Senior adviser in WWF
Inga Fritzen Buan works as a senior adviser for climate and energy in WWF – World Wide Fund for Nature
Photo: Naoyuki Yamagishi
How did you get your current job?
I applied for an advertised position for an adviser in 2010. I have since become a senior adviser.
Why do you think they chose you for the job?
It was a combination of experience from social sciences and languages, and good timing. I had gained experience that made my interests look goal-oriented, experience which looked good on my CV. I studied Chinese in addition to human geography, and I used this combination when I was a Master's fellow, and later employed, at the Fridtjof Nansens Institute. As an intern at UNDP China (United Nations Development Programme China), I worked on the China National Human Development Report, on the topic of low-carbon development. That focus on environment and climate in China led me to China's international climate efforts, especially in UN climate negotiations. When WWF announced a position focusing on emission cuts and energy policy in China it felt like it was tailor made for me. Today, I work on China as well as on the climate negotiations in general.
What are your main duties?
My job is split in two. I lead a Norad (Norwegian Agency for Development Cooperation) financed project in China that deals with emission cuts. It is a collaboration with WWF China, although I am located in Norway. We work with cities and companies, and have seen many positive results. You get a lot out of small budgets by working in China and having extensive collaboration. It is very rewarding to see concrete results year after year. The other half of my work is on UN climate negotiations, here too focusing on emission cuts. In collaboration with amazing people at WWF from all over the world and other Norwegian organizations, I conduct political lobbying where we constantly try to raise ambitions in order to lower emissions. The goal is to prevent global warming above 1.5°C, and renewable energy is the solution! This work can be frustrating and tedious, but we feel that we are getting things done.
What are you working on just now?
This is mostly an office job, but with some travel and a lot of flexibility. We develop solutions and arguments, draft input to political processes, talk with politicians and decision-makers, coordinate with other organizations and try to get the media interested in our central issues.
Right now, I'm contributing to a new strategy for WWF's international climate and energy work. We have secured the Paris agreement and the UN Sustainable Development Goals, but then President Trump suddenly came on the scene. Such things really affect our work. There will be many Skype meetings with people in different time zones and a lot of writing.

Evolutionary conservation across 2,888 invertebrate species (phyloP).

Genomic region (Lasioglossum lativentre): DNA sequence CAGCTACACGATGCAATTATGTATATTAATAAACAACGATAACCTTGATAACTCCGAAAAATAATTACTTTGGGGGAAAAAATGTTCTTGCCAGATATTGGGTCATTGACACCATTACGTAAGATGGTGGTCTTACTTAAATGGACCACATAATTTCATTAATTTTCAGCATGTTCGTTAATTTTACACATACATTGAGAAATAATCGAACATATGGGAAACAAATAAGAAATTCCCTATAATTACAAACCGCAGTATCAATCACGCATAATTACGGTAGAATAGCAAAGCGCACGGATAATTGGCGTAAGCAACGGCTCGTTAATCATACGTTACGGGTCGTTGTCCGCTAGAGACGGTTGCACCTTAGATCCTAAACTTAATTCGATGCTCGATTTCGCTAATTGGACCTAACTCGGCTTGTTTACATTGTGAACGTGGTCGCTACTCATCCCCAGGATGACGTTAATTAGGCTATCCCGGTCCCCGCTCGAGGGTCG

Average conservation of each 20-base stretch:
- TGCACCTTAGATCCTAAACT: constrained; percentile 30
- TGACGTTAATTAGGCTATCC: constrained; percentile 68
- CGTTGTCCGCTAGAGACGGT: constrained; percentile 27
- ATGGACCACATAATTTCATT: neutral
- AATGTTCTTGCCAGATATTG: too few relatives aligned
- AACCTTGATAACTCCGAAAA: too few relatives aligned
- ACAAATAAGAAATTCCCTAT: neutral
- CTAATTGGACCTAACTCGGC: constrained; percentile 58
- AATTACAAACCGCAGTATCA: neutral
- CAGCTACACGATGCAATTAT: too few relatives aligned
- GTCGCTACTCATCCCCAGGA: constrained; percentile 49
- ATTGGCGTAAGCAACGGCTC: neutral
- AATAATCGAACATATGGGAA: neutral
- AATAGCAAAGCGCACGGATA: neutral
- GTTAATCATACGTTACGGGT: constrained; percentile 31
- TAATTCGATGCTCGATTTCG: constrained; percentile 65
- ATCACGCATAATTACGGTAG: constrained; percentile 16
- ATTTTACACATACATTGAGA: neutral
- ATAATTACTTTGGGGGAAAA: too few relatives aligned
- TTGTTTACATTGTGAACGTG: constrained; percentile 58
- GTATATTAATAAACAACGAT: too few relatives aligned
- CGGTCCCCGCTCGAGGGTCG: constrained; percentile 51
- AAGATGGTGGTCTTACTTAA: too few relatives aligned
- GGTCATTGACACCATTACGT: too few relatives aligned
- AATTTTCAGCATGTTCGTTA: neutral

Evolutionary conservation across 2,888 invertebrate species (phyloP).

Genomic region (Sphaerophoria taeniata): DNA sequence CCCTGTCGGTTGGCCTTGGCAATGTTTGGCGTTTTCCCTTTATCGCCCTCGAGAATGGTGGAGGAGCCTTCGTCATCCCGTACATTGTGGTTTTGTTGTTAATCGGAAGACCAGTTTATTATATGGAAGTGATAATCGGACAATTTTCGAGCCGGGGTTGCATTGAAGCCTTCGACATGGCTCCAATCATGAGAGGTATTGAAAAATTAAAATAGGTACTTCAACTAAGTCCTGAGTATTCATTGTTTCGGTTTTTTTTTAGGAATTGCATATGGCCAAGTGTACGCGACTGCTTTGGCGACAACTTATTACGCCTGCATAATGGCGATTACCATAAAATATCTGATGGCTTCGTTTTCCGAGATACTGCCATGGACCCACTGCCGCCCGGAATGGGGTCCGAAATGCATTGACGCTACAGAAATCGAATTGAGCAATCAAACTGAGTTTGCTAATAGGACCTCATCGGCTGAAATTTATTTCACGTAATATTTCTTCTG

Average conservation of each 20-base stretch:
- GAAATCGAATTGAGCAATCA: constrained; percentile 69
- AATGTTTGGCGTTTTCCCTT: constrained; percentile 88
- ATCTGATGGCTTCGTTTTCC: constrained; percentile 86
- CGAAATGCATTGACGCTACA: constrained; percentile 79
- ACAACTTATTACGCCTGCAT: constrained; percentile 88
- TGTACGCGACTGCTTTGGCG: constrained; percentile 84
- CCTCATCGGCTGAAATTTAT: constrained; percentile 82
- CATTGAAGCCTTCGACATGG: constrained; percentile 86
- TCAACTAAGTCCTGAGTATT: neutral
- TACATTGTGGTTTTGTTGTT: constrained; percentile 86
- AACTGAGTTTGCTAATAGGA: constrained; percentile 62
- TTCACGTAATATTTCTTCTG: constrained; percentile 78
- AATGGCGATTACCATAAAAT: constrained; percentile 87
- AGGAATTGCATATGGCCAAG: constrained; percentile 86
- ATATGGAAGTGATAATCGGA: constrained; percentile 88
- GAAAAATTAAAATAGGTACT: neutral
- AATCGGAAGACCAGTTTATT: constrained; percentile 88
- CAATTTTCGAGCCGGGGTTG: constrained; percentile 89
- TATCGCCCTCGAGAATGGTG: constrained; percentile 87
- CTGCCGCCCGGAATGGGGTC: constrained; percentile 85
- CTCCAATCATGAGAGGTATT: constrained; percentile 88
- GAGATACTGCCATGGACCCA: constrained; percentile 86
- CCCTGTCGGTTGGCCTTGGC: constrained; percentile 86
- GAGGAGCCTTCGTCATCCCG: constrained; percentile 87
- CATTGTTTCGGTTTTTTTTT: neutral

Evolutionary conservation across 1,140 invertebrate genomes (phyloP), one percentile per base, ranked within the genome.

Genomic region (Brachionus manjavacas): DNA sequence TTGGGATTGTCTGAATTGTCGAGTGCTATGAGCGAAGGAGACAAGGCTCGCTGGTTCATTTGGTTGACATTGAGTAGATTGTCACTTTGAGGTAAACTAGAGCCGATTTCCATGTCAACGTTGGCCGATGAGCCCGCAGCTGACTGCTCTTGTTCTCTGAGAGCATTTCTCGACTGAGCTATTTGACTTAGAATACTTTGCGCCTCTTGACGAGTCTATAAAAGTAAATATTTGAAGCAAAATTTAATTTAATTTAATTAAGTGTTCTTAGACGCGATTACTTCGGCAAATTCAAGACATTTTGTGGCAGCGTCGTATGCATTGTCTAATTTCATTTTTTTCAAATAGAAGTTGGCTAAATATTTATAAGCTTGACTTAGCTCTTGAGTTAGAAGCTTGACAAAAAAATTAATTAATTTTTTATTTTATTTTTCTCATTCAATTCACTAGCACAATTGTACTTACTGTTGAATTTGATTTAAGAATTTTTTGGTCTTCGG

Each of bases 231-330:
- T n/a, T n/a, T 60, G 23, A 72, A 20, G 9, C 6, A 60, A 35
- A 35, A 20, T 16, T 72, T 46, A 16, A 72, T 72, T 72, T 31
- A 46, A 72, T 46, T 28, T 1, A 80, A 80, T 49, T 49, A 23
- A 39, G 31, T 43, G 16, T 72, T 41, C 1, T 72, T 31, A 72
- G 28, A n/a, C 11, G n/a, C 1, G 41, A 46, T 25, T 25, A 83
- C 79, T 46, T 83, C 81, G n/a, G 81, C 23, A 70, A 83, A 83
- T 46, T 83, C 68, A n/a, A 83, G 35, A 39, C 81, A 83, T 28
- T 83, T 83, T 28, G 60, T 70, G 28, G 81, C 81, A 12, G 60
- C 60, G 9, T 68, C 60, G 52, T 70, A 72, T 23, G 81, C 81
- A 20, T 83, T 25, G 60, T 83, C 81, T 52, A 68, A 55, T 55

I do travel sometimes, on a small number of longer trips. Due to the work on climate negotiations I am often away for several weeks, as with the Paris Summit in 2015. Travelling is an important benefit, especially since I am so fond of working with colleagues from other countries, but we also try to travel as little as possible due to the greenhouse gas emissions created from flying.
How do you apply your qualifications from the Department of Sociology and Human Geography in your work?
I use human geography a great deal, both on specific topics, but also in the way I think. Knowledge of dependency theory, geopolitics and use of natural resources are important when talking about climate justice. Knowledge about discourse analysis helps me to understand how people shape their picture of the world and how, for example, their politics is influenced by it. Most of all, I think I've learned to see things in perspective and in context. In my opinion, through human geography you will learn that yourself and your country do not exist in a vacuum but in a relationship of interdependence with the rest of the world's people and with the natural world. It affects how you see the world.
What is your top tip for students who want to be attractive in the job market?
For me, Human Geography, regional studies and languages have been a good combination. I think it is a good idea to keep up with trends in how society is developing and try to predict where capacity will be needed. I myself was lucky with the timing as an expert on China's climate policy just before the Copenhagen climate summit in 2009. Now in 2017, I think the topics that will be important in the future, for example, are Norway and the EU's common climate policy, the Norwegian Climate Act, and more generally, climate financing, climate change adaptation and development within renewable energy.
Otherwise, I think human geographers can apply for positions widely. Many HR managers do not know our subject and, for example, advertise for political scientists to a position that really suits social scientists in general. Here, human geographers can also apply.